It is October 7th and EMV is now in “full swing” – if you want to call it that. Reports are showing that only 40% of U.S. consumers have the new chip-enabled cards and that about 25% of U.S. merchants are EMV compliant. And over the weekend – in our shopping experience – even at the big chains and stores with shiny, new EMV terminals, the request was not to “dip” our chip-outfitted credit card but rather to “swipe.”
So what was all this fanfare of the last two years for exactly? Well, the big data breaches at Target and Home Depot caused a media and consumer frenzy. EMV, an initiative that was already underway in the U.S., became the immediate answer to all breach woes in the aftermath of these hacks. Payment processors, ISOs and vendors began whispering in merchants’ ears: if you don’t have EMV come October 2015, you will be liable for ALL PAYMENT FRAUD.
This, of course, is not true. EMV only protects a merchant from fraud if a counterfeit card (i.e., duplicated or “white-labeled”) is used at their point of sale. It does nothing to stop online or call center purchases made fraudulently – and when you boil it down, EMV is not a security technology at all but an “authentication” technology. EMV proves, by way of the chip, that the card being used is not fraudulent and by way of the signature, that the consumer using the card is the rightful owner.
What EMV does not do is secure credit card data. And now, with the deadline passed, the conversation is shifting toward protecting the card data itself, or, as the PCI SSC extensively discussed during their North America Community Meeting last week, “Devaluing the Data.”
Bluefin is a Participating Organization (PO) of PCI and our Chief Innovation Officer, Ruston Miles, spoke at last week’s meeting on the PCI Point-to-Point Encryption (P2PE) 2.0 standard. All around, people were buzzing about the next step in securing payments – P2PE and tokenization. Because while EMV authenticates a card and consumer, P2PE and tokenization actually protect the data. Simply put:
- P2PE protects data in motion. Card data is encrypted immediately upon entry in the point of sale terminal, whether the card is swiped or dipped. It then travels through the POS in encrypted form so that it is never available in the merchant system as “clear-text” card data. This means that if someone breaches a system, they get nothing – hence the term “devalue the data.”
- Tokenization protects stored card data. There are many reasons a merchant may need to store a credit card – great examples are keeping the card number on file for recurring or subscription billing or to keep the card as a payment option for a consumer when they come back to purchase with the same merchant. In every case, a merchant should always tokenize this card data in their system so that it is never “in the clear.” Tokenization replaces the card number with a string of meaningless letters and numbers – hence the term “devalue the data.”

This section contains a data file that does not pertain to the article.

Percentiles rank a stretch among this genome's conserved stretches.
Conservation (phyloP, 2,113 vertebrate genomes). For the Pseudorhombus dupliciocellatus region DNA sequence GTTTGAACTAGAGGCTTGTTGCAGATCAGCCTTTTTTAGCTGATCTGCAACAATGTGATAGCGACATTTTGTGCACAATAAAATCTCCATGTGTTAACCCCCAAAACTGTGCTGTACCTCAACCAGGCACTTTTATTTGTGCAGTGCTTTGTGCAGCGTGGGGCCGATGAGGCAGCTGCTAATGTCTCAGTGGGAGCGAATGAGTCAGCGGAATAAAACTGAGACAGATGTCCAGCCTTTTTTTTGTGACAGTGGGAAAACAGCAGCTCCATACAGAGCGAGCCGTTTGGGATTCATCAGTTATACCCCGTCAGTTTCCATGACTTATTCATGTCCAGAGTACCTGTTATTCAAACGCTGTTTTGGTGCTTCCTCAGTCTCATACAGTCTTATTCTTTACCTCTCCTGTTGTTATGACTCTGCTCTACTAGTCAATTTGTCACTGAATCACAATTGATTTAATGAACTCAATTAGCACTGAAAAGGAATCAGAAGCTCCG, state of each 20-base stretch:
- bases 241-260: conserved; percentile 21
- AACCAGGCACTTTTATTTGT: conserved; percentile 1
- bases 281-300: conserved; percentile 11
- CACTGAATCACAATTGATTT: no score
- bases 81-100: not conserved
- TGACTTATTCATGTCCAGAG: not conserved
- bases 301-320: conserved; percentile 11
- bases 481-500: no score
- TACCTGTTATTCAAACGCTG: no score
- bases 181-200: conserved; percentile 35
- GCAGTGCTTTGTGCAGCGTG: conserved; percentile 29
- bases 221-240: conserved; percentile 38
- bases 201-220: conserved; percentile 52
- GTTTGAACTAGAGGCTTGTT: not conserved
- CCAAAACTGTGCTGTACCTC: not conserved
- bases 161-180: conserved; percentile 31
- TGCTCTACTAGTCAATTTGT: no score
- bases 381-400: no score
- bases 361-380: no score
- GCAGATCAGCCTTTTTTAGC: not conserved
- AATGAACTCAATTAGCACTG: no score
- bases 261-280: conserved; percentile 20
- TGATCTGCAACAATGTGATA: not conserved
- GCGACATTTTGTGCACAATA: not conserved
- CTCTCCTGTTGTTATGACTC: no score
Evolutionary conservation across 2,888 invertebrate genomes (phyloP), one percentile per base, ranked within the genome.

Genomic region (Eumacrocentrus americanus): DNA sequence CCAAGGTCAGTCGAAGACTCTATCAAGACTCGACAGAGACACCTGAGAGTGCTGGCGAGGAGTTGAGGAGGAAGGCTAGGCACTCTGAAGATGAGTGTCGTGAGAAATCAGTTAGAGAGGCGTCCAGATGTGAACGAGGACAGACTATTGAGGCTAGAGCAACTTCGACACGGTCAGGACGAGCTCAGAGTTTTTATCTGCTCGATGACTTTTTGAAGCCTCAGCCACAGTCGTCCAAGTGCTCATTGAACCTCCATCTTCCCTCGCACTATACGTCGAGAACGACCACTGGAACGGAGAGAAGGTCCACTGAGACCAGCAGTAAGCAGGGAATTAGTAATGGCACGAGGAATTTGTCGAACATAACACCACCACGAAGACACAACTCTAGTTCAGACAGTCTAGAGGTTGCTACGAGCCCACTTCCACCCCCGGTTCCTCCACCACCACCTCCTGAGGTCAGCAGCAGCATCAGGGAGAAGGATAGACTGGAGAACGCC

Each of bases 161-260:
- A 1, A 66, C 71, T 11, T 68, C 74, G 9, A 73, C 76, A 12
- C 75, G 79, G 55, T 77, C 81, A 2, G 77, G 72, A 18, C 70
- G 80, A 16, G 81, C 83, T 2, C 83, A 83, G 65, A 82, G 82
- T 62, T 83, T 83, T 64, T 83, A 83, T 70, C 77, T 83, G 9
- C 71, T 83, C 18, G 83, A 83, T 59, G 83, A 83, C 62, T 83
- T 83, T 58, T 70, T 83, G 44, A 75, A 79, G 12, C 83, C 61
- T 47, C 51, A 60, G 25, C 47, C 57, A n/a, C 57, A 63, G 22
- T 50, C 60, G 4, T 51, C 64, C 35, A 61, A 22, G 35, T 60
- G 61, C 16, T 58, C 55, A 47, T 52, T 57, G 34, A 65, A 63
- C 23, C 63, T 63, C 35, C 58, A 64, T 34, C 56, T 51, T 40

PCI issued a great infographic on “Devaluing the Data” during the annual meeting which explains the roles of EMV, P2PE and tokenization. And noted blogger and writer, and former Washington Post staffer, Brian Krebs, who provided the keynote on Thursday morning, reminded everyone that there is a perception versus reality gap between how secure we “think” we are, and how secure we really are. Organizational issues include lack of P2PE, segmentation, testing, and incident response planning – in other words, nothing that EMV could ever fix.
And Krebs asserts that the influx of data breaches is not simply opportunism before EMV arrives, but signals a larger issue with the growing hacker sophistication, targeting, and coordination. At Sunday’s Gartner Symposium ITxpo 2015, he explained that hacking has become an organized business, replete with loyalty programs for regular buyers of stolen credit card data.
Today’s PaymentSource includes an op-ed by Beatta McInerny of ScanSource on Point to Point Encryption, Tokens Pick Up Where EMV Leaves Off.
“Though the EMV transition is a significant step in the effort towards making payments more secure, this EMV liability shift won’t solve mass data breaches on merchants. This is because credit card data is stored, processed and communicated over a merchant’s network and then sent to the processor in clear text. Because of this, criminals are constantly trying to get into merchants’ networks in order to obtain credit card data, as well as other information.”
Bluefin has been a staunch advocate of devaluing the data and holistic payment security (which includes EMV, P2PE and tokenization) since we introduced the first PCI-validated P2PE solution last March. It’s refreshing to finally see industry turning the conversation toward the real ways that we can protect card data. Now that EMV has passed, let’s focus on making our data useless to hackers.
Join us on October 20th at 1 pm EDT for our webinar with Digital Transactions on P2PE 2.0 and what it means to merchants and processors. Register here.